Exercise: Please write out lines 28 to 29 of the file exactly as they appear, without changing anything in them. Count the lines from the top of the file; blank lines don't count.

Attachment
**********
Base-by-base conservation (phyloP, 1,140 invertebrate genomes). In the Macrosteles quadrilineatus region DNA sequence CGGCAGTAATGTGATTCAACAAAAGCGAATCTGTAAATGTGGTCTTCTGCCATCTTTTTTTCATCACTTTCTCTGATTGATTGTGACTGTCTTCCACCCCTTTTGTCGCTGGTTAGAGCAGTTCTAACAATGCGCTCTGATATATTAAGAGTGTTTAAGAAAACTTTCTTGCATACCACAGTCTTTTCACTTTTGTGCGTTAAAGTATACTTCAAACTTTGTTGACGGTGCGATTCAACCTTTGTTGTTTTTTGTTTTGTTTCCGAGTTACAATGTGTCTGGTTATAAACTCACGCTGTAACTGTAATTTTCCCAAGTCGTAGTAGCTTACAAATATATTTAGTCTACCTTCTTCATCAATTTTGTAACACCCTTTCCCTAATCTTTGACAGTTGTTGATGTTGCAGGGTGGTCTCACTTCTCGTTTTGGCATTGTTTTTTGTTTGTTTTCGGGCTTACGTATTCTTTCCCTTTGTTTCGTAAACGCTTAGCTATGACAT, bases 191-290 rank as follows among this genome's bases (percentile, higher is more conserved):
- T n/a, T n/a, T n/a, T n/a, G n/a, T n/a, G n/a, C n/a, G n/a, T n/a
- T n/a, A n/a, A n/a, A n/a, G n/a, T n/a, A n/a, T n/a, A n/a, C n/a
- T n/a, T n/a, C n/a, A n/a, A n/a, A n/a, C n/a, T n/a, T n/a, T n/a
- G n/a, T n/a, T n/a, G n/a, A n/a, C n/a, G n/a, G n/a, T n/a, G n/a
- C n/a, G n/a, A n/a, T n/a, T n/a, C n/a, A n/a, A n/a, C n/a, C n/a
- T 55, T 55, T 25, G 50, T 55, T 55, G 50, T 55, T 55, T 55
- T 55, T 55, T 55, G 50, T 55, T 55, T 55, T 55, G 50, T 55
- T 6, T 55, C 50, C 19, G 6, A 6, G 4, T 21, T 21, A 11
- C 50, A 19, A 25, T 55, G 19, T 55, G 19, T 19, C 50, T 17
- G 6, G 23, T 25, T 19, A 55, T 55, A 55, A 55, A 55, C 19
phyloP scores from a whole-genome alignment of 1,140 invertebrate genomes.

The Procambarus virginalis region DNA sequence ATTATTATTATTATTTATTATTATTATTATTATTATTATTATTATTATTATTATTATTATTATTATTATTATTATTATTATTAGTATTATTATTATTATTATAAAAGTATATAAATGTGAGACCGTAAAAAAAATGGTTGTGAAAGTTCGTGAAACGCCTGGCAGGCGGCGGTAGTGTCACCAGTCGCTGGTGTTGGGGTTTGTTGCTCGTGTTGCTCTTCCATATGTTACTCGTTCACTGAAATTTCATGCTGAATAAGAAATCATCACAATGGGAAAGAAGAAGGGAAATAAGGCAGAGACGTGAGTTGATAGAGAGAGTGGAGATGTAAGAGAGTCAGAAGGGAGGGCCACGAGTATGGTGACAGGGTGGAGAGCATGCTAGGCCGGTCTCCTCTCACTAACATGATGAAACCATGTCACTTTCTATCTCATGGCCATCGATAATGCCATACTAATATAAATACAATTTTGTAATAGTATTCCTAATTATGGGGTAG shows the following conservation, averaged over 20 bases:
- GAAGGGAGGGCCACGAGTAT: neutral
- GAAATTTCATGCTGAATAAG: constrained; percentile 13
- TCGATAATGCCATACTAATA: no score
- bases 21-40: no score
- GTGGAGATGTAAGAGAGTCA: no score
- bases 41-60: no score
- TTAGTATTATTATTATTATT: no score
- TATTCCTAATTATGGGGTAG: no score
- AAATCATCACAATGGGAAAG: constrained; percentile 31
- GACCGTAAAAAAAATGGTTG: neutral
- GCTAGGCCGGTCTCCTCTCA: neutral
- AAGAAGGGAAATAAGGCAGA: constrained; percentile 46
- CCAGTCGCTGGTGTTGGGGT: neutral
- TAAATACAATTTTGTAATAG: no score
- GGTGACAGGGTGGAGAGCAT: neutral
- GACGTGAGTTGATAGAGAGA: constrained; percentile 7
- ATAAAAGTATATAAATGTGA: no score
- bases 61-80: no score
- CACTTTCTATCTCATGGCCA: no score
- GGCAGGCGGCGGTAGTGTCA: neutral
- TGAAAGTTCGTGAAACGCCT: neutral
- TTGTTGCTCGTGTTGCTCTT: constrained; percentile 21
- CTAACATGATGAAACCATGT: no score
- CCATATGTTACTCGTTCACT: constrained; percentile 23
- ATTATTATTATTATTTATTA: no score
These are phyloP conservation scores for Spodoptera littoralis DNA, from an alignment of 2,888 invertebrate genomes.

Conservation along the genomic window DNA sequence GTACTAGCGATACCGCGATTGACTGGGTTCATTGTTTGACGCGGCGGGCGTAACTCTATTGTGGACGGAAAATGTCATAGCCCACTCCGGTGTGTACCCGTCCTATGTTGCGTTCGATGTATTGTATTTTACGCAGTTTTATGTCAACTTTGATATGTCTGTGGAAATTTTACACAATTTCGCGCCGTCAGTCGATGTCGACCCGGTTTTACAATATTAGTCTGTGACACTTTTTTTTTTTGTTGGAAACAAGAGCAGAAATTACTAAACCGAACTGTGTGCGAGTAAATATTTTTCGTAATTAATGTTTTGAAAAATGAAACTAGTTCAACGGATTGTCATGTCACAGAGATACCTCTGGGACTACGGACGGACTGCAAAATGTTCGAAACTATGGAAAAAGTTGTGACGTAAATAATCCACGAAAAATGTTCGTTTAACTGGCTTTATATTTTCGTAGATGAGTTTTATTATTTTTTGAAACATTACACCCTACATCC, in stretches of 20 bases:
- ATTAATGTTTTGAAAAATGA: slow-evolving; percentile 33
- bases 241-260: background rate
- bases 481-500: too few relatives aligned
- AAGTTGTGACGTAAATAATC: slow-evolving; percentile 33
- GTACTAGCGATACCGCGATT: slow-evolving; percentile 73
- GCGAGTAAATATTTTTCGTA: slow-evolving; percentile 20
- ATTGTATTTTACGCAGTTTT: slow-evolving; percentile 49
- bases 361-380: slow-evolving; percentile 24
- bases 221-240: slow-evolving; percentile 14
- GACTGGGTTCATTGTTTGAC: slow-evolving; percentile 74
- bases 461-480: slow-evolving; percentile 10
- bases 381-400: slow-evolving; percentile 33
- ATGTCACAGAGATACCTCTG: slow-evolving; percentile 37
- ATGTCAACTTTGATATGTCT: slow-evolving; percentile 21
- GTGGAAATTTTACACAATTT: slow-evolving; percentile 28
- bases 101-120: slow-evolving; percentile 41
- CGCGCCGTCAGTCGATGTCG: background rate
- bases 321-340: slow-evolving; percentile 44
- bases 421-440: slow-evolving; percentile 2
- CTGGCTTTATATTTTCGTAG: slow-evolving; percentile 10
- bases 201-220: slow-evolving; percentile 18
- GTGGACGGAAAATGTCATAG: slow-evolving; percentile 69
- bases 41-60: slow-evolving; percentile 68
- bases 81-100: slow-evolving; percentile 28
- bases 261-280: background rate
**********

- GGTGACAGGGTGGAGAGCAT: neutral
- GACGTGAGTTGATAGAGAGA: constrained; percentile 7